When the faucet leaks or stove breaks in his two-bedroom condominium, Engineering senior Chris Mikulski calls the landlord just like everybody else. But in his case, the landlords are mom and dad.

With area home values dropping, many parents are tempted to snag a piece of prime campus real estate for their kids. And though the investment can be risky, area realtors say that bargain prices and high demand for Ann Arbor housing make it worth the risk.

Some are choosing to buy dingy student home with a $200,000 price tag rather than pay monthly rent for their kids. But until the economy improves, some property-owning parents might have to keep their campus accommodations for longer than it takes their kids to graduate. Dennis Capozza, a finance professor in the Ross School of Business who specializes in real estate, said it typically takes five or six years to recoup the costs of buying a home when property values are increasing with the rate of inflation.

With local property values depreciating, Capozza said, a short-term purchase makes less sense now than it did a year ago.

“The economy is in the middle of a financial crisis, probably going into a recession or worse,” he said. “And it just doesn’t make any sense to be a buyer for a two- to four-year horizon today.”

The sale price of a Washtenaw County home declined from a median of $235,000 in 2007 to a median of $190,000 so far this year, according to the Ann Arbor Area Board of Realtors.

Mikulski said that if his plans for next year don’t involve graduate school at the University, his parents will likely sell the condo, valued at about $200,000.

Though the current market doesn’t favor sellers, Mikulski, said the decision to purchase the property in 2004 was a logical investment for his parents because both his older brothers attended the University and lived in the condo.

“I guess for my parents it was an easier choice, because it’s putting money into something, so why not do an investment and actually buy something?” Mikulski said. “Especially when you know three of your kids are going to be up here for a pretty long period of time.”

Even though the outlook for sellers is growing grim, a 20-percent drop in the price of Washtenaw County homes over the past year is tempting for parents new to the college real estate market. And savvy parents with knowledge of real estate tax codes are getting better deals and taking substantial tax write-offs for their kids’ college lodging, according to Chad Hill, head realtor for the Ann Arbor office of Keller Williams Realty.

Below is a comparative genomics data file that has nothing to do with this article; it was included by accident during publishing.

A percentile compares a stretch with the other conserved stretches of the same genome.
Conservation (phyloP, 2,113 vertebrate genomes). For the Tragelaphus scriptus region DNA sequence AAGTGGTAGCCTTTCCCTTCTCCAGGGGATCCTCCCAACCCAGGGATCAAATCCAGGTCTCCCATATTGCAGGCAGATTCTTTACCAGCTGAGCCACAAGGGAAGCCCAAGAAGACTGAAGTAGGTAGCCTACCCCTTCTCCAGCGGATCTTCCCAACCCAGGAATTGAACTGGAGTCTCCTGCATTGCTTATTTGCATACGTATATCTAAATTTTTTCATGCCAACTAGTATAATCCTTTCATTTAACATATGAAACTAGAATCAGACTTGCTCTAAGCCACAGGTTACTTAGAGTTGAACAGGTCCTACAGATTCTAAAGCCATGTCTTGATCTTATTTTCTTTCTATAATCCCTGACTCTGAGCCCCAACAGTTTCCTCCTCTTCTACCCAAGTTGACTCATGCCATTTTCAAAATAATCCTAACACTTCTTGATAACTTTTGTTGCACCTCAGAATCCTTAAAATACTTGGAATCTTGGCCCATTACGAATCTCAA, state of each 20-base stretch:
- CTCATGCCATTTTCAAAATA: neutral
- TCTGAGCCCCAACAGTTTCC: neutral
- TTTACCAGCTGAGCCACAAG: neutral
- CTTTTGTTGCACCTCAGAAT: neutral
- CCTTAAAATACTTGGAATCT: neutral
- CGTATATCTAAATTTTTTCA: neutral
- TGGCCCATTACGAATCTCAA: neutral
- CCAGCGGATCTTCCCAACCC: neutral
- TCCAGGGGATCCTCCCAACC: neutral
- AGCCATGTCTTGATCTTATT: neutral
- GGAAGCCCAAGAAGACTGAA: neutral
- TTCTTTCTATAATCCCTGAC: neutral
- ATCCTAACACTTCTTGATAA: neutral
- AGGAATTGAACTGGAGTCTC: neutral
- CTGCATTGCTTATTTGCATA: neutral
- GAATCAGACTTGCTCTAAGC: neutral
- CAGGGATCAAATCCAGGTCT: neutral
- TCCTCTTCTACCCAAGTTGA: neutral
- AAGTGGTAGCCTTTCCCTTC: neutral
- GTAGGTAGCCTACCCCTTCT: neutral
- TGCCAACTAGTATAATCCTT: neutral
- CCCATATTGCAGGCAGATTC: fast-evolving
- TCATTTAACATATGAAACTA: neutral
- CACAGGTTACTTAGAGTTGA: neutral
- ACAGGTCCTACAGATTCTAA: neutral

Hill said parents who buy a property for their college students often classify it as an “investment property” when they file taxes with the Internal Revenue Service. Under this classification, Hill said, parents can qualify for up to a $25,000 real estate investors tax deduction. The tax code also allows parents to make their child the “property manager” of the home, which allows them to write off an additional $1,000 in “operating expenses.”

For a certain niche of parents, Hill said, these benefits are what make buying a run-down house more attractive than paying rent for one.

“If you’re renting, you don’t have the tax deductions and you’re just kind of throwing money away every month,” Hill said. “This way, you’re making a payment on the house and you’re building up some equity.”

In the current market, Capozza said, most parents would be better off renting, depending on how long their kids are in school.

“Almost every place in the country is experiencing declining prices,” Capozza said. “There is a handful of places that are going up a little bit, but they’re few and far between and almost any college town in the country is probably not a good place to be a buyer.”

Hill disagreed, saying the declining inventory of available housing in Washtenaw County was a good indication that housing prices will bottom out soon, if they haven’t already done so.

In August 2007, 1,062 residential properties were listed for sale in Washtenaw County, compared to 677 this August, according to the Ann Arbor Area Board of Realtors.

For Business senior Bob Gartland, whose parents bought a two-bedroom townhouse for $420,000 in April 2004, the current market means the downtown Ann Arbor property is now worth about $100,000 less than when he was a freshman — something that has Gartland’s parents considering a change of plans.

“I think they were going to sell it as soon as I graduated,” Gartland said. “But with the current state of the real estate markets, they may hold it for a while.”

Hill said Gartland’s parents’ strategy is the type that will eventually pay dividends.

“With Ann Arbor, you have one of the best universities in the county, you have one of the best hospitals in the country and you have a lot of high tech and bio-tech research jobs coming into the area,” Hill said. “So really, if the rest of the country went into the dumper, Ann Arbor is still going to have many reasons why people will need to live here.”

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